Instead of the peace and quiet of the Soviet era, we are witnessing an unprecedented increase in crime and corruption, hundreds of thousands killed and wounded, and millions of refugees. All measures of development have taken a sharp downturn except mortality and crime – which are rising steeply. This is understandable. The property created by and belonging to the workers is being stolen, society is rife with alcoholism, and the number of unemployed and homeless is growing. The authorities cannot fight the very people they depend upon, that is, the speculators and the corrupt apparatus…
In the Soviet era … you could walk through any town at night without concern for your life; now murders and robberies are committed in broad daylight.9
The Soviet collapse also had a disastrous effect on cultural and social life. Michael Parenti points out that “subsidies for the arts and literature have been severely cut. Symphony orchestras have disbanded or taken to playing at block parties and other minor occasions. The communist countries used to produce inexpensive but quality editions of classical and contemporary authors and poets, including ones from Latin America, Asia and Africa. These have been replaced by second-rate, mass-market publications from the West. During the communist era, three of every five books in the world were produced in the Soviet Union. Today, as the cost of books, periodicals, and newspapers has skyrocketed and education has declined, readership has shrunk almost to Third World levels.”10 Racism, domestic abuse and violent crime all reared their ugly heads with the collapse of socialism.
No wonder a majority of Russians regret the collapse.11
Ironically, even elements within the western mainstream press now recognise that socialism offered a far better deal for ordinary people than neoliberal capitalism: “The planned economy of the vast Soviet Union offered financial stability. In the immediate aftermath of its 1991 crash, it quickly became apparent that Russia’s new market economy would offer a rocky ride. Economic reforms quickly had a harsh effect on general living standards. The rouble became almost worthless. Corruption was rampant. A deeply flawed privatisation programme helped put much of the country’s economy in the hands of an entrenched and often shady oligarchy.”12
It is now widely believed that US-led finance capital knowingly directed the post-Soviet Russian economy into disaster so as to: 1) thoroughly wipe out the economic roots of socialism by replacing it with gangster anarcho-capitalism; and 2) to prevent the Russian Federation from becoming a serious competitor to US hegemony in the ‘new world order’.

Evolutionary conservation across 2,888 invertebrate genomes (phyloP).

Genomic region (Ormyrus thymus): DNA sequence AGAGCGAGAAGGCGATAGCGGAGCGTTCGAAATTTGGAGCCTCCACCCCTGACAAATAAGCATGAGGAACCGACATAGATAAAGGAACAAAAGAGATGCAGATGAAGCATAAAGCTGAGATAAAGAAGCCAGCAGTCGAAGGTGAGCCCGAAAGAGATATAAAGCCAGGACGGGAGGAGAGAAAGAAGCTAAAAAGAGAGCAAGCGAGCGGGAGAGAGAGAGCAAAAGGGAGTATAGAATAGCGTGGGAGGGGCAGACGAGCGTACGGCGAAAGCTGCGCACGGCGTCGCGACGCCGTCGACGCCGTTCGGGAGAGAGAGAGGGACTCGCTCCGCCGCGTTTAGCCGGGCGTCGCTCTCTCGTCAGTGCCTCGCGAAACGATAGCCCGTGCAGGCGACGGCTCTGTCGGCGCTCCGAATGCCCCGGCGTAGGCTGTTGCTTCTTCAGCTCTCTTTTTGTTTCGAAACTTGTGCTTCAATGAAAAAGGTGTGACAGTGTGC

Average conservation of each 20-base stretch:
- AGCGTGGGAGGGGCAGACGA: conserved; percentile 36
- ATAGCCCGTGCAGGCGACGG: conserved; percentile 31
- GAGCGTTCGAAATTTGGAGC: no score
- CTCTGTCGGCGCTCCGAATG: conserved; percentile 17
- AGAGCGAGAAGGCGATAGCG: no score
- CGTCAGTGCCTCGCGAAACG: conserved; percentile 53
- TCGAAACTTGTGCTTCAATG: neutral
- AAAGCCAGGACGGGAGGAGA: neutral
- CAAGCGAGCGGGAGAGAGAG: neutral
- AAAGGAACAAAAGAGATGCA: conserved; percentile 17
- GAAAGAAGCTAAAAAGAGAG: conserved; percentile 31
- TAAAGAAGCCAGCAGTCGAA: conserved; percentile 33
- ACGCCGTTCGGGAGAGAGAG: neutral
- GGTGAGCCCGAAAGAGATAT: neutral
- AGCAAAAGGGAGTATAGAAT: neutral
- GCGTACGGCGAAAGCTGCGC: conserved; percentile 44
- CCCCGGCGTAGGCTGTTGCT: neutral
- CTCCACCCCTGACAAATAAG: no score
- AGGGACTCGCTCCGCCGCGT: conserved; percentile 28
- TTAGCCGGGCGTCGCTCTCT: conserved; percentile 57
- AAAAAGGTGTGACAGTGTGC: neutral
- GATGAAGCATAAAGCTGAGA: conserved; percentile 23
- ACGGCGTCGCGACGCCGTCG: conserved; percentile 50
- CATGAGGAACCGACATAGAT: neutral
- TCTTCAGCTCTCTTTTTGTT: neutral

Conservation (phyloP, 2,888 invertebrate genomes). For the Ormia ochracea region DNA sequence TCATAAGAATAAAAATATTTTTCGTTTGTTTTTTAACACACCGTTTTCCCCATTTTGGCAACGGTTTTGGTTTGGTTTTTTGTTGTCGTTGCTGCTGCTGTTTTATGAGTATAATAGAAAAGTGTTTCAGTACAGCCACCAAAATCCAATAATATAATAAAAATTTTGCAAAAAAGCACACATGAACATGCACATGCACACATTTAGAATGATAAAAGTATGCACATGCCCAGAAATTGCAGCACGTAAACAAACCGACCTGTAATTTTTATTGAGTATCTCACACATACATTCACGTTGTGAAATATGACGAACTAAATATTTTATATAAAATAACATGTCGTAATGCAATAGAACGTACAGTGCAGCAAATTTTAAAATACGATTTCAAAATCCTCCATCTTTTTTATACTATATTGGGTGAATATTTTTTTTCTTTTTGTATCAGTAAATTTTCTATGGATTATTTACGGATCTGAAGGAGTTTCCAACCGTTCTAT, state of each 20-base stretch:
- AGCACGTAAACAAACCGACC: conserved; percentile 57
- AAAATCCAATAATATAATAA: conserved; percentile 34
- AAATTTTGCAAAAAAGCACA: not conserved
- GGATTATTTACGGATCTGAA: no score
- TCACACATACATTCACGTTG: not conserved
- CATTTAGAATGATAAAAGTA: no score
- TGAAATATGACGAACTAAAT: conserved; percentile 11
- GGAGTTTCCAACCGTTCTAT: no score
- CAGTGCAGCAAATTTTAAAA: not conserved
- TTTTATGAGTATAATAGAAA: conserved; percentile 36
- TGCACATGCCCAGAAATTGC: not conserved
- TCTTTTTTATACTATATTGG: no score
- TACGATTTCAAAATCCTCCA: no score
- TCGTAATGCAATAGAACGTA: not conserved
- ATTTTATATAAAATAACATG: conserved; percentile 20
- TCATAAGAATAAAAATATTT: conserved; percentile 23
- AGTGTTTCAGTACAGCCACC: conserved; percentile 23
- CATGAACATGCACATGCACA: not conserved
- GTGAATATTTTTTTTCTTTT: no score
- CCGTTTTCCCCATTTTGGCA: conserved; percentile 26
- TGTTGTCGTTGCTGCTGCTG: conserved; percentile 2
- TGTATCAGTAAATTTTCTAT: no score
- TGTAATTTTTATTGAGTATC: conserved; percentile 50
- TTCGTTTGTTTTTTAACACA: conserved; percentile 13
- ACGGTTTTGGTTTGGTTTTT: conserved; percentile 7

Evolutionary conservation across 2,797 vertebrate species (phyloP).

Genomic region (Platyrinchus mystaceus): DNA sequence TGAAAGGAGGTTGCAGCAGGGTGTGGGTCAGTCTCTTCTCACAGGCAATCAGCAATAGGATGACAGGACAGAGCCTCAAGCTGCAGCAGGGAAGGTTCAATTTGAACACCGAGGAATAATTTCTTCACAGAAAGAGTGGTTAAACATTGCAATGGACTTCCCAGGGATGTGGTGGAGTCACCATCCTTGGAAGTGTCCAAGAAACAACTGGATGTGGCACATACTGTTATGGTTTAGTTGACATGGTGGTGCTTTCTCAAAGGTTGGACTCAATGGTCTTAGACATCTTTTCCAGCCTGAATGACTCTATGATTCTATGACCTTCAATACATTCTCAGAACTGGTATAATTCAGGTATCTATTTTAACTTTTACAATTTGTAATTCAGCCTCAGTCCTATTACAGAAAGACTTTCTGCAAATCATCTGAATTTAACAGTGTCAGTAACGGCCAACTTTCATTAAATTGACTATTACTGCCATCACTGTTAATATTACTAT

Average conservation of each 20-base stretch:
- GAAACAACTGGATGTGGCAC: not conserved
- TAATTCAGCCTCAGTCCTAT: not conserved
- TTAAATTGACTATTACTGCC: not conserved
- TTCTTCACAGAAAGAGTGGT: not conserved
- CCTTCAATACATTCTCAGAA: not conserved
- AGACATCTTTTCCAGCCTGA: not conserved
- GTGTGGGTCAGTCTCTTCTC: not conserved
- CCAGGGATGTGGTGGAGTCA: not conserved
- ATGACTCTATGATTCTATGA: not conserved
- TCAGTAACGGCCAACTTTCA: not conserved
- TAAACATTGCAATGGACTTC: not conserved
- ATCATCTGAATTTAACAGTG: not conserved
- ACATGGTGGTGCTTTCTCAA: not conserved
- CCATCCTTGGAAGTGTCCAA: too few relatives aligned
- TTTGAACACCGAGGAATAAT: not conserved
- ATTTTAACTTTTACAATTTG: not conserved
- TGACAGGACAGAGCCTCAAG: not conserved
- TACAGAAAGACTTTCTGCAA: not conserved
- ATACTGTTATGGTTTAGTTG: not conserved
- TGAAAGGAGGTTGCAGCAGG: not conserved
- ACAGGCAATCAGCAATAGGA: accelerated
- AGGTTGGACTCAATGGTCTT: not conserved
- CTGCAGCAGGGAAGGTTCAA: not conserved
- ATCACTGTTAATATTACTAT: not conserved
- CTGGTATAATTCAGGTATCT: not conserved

So much for democracy
Yeltsin in power confirmed what every thinking person suspected: he had not the slightest interest in democracy. The brutal neoliberalism imposed on the Russian people could never have enjoyed popular legitimacy – how to win widespread support for the dismantling of social welfare and the transfer of the state’s assets to a bunch of bureaucrats and crooks? Therefore a corrupt, plutocratic political system was installed that openly favoured the enormously wealthy and that actively excluded the poor.
In stark contrast to their role during Soviet times, trade unions were barred from political activity. Pro-communist and anti-Yeltsin media were routinely banned.13
By autumn 1993, Yeltsin was facing serious opposition even within the Russian parliament, a majority of whose members were appalled by the results of the neoliberal ‘reform’ and Yeltsin’s use of extraordinary executive powers to push his programme though. A constitutional crisis arose when Yeltsin decided to put an end to the pesky parliamentary opposition by dissolving the legislature (unconstitutional dissolution seems by this point to have become something of a habit). The parliament responded by denouncing Yeltsin’s actions, impeaching him and declaring vice president Aleksandr Rutskoy acting president. The crisis was only ‘resolved’ when Yeltsin ordered the army to storm the Supreme Soviet and arrest the parliamentary leaders that opposed him. Quite the democratic transformation.
Stephen Cohen notes that “the most influential pro-Yeltsin intellectuals were neither coincidental fellow travellers nor real democrats. Since the late 1980s they had insisted that free-market economics and large-scale private property would have to be imposed on Russian society by an ‘iron hand’ regime using ‘anti-democratic measures’. Like the property-seeking elites, they saw Russia’s newly elected legislatures as an obstacle. Admirers of Chile’s Augusto Pinochet, they said of Yeltsin: ‘Let him be a dictator!’ Not surprisingly, they cheered (along with the US government and mainstream media) when he used tanks to destroy Russia’s popularly elected parliament in 1993.”14
Three years later, in 1996, the Russian presidential elections were almost certainly fixed so as to maintain Yeltsin in power at the expense of the Communist Party candidate, Gennady Zyuganov.15
Yeltsin portrayed himself as the ‘father of Russian democracy’; in reality he was its leading assassin.